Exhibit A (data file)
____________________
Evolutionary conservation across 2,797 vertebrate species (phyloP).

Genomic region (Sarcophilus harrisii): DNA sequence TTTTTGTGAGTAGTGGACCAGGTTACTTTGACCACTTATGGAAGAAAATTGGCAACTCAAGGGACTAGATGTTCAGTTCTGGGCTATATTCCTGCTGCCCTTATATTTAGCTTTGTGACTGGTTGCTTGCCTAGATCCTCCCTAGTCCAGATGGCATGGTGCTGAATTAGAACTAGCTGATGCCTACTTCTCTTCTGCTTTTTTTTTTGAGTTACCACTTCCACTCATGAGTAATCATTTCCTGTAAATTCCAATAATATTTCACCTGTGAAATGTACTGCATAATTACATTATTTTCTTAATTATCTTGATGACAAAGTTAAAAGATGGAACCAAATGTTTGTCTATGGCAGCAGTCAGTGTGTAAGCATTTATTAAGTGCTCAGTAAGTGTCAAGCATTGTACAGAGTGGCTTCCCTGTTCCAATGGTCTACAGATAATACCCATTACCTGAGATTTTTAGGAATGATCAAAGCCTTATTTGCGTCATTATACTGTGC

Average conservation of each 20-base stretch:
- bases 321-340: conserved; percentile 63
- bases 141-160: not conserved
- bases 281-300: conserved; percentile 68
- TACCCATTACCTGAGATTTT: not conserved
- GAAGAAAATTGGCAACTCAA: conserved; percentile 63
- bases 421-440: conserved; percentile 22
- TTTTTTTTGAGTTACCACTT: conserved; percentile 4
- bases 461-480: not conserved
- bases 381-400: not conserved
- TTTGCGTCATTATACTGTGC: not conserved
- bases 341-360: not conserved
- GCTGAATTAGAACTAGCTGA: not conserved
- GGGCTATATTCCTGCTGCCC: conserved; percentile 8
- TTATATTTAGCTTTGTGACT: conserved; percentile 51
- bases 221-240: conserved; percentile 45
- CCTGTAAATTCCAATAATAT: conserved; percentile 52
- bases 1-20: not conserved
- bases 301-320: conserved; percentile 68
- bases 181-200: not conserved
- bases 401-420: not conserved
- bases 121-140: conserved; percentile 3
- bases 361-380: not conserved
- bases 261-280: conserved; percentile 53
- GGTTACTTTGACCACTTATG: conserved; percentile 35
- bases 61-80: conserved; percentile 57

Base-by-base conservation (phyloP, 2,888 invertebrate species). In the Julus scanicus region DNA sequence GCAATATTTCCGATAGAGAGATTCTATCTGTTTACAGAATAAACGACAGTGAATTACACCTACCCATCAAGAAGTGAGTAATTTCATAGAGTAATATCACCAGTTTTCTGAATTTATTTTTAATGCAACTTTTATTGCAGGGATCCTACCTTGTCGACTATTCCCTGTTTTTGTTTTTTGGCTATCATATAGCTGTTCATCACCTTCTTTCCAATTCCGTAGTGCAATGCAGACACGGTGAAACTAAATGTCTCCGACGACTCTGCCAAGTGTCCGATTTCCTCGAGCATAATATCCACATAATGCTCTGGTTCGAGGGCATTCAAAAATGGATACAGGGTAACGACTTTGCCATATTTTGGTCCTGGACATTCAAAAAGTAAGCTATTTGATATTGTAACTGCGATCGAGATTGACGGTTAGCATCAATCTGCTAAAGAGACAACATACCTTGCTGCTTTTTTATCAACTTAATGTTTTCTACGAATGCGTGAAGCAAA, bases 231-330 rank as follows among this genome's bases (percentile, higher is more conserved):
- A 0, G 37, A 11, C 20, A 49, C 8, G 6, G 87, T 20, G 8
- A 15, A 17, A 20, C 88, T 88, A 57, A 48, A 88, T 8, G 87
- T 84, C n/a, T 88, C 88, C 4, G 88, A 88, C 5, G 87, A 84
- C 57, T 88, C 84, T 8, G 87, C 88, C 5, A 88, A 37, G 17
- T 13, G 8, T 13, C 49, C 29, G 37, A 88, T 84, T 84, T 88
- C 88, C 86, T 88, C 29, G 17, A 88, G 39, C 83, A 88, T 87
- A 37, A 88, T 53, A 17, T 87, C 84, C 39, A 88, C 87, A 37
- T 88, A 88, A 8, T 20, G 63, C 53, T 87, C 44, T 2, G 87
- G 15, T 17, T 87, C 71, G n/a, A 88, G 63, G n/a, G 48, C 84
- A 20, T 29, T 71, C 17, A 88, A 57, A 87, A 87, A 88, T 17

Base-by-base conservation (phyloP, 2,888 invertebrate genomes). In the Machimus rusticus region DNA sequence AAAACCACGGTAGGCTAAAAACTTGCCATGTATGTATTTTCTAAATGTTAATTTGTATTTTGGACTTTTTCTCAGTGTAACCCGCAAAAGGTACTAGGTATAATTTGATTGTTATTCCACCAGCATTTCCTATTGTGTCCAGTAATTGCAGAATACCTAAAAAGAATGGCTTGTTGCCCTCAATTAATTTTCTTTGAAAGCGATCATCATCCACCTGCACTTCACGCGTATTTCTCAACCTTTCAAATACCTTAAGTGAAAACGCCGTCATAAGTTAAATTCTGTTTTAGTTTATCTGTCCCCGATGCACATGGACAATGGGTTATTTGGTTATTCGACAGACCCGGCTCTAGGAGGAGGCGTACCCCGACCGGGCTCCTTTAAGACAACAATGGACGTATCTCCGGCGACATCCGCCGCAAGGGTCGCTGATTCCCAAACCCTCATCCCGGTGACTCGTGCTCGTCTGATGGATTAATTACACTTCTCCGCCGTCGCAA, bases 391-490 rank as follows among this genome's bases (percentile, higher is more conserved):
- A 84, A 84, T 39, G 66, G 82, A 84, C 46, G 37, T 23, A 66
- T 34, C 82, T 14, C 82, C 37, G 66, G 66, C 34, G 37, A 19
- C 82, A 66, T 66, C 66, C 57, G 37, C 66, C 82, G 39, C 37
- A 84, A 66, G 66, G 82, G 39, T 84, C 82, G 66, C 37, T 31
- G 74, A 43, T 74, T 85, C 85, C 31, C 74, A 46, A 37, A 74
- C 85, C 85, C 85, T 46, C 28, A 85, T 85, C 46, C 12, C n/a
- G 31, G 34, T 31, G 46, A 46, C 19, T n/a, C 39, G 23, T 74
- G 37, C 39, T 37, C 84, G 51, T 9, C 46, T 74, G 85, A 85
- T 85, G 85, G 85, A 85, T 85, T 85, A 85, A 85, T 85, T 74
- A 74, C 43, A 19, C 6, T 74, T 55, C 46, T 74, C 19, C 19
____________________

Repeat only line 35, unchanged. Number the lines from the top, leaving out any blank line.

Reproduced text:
- C 88, C 86, T 88, C 29, G 17, A 88, G 39, C 83, A 88, T 87